He took my hands into his and turned them over. His hands were big, just like the rest of him. I hissed when he touched the skin around the abrasions.

  He sighed. “You’ll need to be careful of infection. A few of these look nasty.” He looked into my eyes. “You did this?”

  “Yea, not intentionally. I just knew I had to escape.” My voice hitched, and I closed my eyes then opened them back to his. “I figured raw wrists were better than a dead body.”

  He nodded.

  “Do they know why they kidnapped me?” I whispered.

  “I’ll let Gabriel and Cox handle that.”

  I nodded, hissing again when he started to clean my wounds. “Shit. Is that necessary?”

  “If you don’t want an infection it is.”

  “I can probably do this myself,” I decided, pulling my hands back from his.

  He raised his eyebrows at me and pulled them back. “Don’t press your luck. It’s rare that we don’t require clients be examined after an op like this, and I relented, but I can just as easily change my mind.”

  “I thought you were nice.” I raised one eyebrow back at him.

  “I am nice, but I’m not a pushover.”

  “Fair enough,” I breathed.

  30

  THIRTY

  Thea argued for the back seat. She looked exhausted and I knew she wanted some space, but I needed to be close to her.

  I helped her into the back of the Explorer, snapping the seatbelt across her body, and then walked around the truck and jumped in beside her.

  I put my hand on her knee, but then she unclicked the seatbelt. I started to argue, but she snuggled up next to me, swinging her legs over the top of mine.

  I felt the pressure of tears behind my eyes. God, I could have lost her. My throat thickened as I reached my arm behind her and drew her into the safety of my body, wrapping my arms around her, softly stroking her hair.

  Drops of water hit my arms, and then I heard sniffles. I pulled her closer. She grasped my shirt in her hands and didn’t let go.

  There were so many questions, but I knew this wasn’t the time. She’d assured me they hadn’t hurt her. The doctor on the SOS team felt certain she was being honest, and I had to accept that she was okay, at least physically.

  But the emotional scars from what she’d endured? Only time would tell.

  I felt her relax in my arms. Grateful to be holding her, not sure that I’d ever be able to let her out of my sight again.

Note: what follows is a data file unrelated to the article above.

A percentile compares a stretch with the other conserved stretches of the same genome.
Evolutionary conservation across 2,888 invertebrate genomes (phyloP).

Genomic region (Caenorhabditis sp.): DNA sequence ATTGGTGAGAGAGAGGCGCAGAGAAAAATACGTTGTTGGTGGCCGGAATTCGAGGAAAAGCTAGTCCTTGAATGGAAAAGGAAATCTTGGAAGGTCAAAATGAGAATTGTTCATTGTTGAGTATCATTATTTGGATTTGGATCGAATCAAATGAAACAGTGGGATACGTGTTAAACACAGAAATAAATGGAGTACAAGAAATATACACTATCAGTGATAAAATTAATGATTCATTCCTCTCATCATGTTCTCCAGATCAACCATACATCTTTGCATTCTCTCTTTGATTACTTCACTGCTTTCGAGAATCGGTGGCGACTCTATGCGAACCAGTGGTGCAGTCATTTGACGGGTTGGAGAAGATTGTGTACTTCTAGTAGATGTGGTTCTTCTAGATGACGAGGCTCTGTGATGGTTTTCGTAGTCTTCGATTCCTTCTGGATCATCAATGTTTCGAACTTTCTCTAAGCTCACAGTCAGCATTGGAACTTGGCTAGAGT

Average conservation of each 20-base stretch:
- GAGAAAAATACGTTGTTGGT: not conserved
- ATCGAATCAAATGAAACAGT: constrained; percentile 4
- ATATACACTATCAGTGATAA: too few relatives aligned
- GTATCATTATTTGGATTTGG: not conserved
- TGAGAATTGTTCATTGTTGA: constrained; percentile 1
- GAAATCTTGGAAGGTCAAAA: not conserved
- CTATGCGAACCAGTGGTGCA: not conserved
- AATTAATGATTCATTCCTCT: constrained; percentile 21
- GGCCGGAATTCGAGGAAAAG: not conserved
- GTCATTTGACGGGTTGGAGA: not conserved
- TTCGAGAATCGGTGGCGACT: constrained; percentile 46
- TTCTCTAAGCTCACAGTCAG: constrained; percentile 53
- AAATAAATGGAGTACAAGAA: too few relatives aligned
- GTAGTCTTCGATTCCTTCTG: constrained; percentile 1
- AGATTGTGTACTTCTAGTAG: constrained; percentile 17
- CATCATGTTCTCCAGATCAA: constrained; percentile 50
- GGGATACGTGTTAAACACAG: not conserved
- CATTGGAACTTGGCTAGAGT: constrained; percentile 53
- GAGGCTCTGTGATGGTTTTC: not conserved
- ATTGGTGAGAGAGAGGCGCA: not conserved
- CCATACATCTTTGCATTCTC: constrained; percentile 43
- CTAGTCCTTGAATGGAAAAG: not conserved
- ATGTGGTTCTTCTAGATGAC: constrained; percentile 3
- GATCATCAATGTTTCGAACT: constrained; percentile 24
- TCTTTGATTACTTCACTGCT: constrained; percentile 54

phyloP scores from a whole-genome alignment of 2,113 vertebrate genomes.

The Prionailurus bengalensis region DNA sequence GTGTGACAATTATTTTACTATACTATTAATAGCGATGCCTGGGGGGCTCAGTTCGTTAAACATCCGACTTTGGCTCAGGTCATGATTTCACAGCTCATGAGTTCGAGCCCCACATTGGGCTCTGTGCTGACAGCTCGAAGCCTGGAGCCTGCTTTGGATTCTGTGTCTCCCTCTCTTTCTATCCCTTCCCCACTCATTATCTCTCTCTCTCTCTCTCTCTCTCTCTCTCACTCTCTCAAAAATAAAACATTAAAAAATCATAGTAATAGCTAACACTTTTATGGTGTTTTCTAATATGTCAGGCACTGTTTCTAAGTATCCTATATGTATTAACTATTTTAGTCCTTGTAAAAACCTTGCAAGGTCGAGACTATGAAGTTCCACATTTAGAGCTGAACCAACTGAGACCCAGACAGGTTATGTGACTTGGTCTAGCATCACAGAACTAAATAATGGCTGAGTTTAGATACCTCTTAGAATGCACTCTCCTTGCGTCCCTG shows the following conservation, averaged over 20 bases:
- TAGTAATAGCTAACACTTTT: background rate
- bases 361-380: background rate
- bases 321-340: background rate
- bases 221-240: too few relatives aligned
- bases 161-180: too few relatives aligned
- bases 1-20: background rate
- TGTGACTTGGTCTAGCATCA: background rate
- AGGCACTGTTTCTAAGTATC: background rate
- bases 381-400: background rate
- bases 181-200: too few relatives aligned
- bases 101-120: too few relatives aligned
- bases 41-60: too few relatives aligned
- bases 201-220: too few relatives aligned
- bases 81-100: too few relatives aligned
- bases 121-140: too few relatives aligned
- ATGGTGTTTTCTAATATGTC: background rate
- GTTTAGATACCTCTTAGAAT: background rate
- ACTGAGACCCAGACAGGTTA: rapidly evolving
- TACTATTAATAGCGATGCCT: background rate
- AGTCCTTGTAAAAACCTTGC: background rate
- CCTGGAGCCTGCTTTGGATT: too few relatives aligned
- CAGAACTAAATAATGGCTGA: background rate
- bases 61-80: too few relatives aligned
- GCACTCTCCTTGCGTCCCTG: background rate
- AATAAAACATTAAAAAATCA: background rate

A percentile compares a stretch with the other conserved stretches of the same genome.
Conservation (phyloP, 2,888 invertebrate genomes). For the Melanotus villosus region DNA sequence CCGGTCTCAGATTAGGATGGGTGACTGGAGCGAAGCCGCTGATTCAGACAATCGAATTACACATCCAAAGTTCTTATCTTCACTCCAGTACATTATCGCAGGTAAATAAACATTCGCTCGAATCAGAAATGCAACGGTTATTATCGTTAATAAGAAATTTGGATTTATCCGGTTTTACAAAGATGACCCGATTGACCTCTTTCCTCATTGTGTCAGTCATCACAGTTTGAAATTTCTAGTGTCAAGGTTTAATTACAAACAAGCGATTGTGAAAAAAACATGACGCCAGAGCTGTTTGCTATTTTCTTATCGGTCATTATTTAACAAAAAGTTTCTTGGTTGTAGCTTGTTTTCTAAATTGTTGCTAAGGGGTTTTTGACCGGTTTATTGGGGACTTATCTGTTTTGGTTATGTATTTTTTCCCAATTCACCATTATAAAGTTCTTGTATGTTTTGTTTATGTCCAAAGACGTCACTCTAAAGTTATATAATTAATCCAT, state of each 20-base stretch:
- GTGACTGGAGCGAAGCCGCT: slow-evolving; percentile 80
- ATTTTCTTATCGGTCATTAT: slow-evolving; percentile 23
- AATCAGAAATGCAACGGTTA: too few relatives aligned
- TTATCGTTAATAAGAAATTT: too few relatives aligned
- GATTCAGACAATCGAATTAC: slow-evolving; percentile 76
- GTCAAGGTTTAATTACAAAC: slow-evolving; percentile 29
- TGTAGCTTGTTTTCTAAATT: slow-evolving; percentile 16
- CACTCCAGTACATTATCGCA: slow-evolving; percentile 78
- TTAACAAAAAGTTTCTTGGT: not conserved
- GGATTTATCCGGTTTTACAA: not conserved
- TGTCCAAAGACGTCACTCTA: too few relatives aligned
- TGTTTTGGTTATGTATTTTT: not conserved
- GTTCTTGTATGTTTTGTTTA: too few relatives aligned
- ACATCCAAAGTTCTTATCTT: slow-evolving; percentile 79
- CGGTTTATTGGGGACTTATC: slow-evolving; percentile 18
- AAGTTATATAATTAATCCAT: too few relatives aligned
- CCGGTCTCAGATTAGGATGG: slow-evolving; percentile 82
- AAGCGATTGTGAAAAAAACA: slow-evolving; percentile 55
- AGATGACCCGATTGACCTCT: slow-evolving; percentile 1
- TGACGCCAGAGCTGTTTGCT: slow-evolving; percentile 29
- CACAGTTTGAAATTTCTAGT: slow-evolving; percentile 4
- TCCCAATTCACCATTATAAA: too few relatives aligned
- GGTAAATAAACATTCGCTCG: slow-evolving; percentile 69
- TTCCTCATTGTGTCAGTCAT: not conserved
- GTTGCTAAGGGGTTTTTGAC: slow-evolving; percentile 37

I kissed the top of her head and then she lifted her lips to mine. This is not a good idea, my head acknowledged, but Thea wiggled on my lap and my cock disagreed with my head.

  She dragged her fingernail against my nipple and I chuckled at the role reversal. She’s a quick learner, and I realized we’d need to have a conversation about those hard limits I’d suggested to her the other night—after I’d made sure she’d orgasmed four times.

  I don’t think she has any idea what hard limits means, but so far the signs all lead toward acceptance of my dominant approach to relationships and sex.

  She placed her lips on mine then opened her mouth, allowing me inside.

  I bit her lower lip, and she moaned.

  Suddenly I realized that if for any reason she wasn’t comfortable with my lifestyle, I’d fucking change it just for her.

  31

  THIRTY-ONE

  I walked through the door and Mackenzie was sitting on the floor of the entry with big tears dropping from her eyes. Fran was sitting beside her.

  I rushed to Mackenzie’s side. “It’s okay, sweet girl, I just hurt my wrists a bit, but they will heal.”

  “Thea, I was so scared when you didn’t pick me up from school.”

  I knelt in front of my daughter-to-be, fighting the fatigue that made me light-headed. I reached out for the built-in-bench to stabilize me.

  “Zee?” Her wide blue-green eyes borrowed into mine. “It’s okay to be scared, and I’m okay… except I might need your help with getting better, Doctor Zee,” I assured her.

  She smiled through her tears and wrapped her little arms around me.

  I hugged her to me, tight. A few hours ago I didn’t know if I would see her again, and now that I was holding her, I knew that I wouldn’t take even one moment for granted.

  “Can you help me up?” I asked.

  Gabriel quickly rushed to my side, and together, he and Zee helped me stand.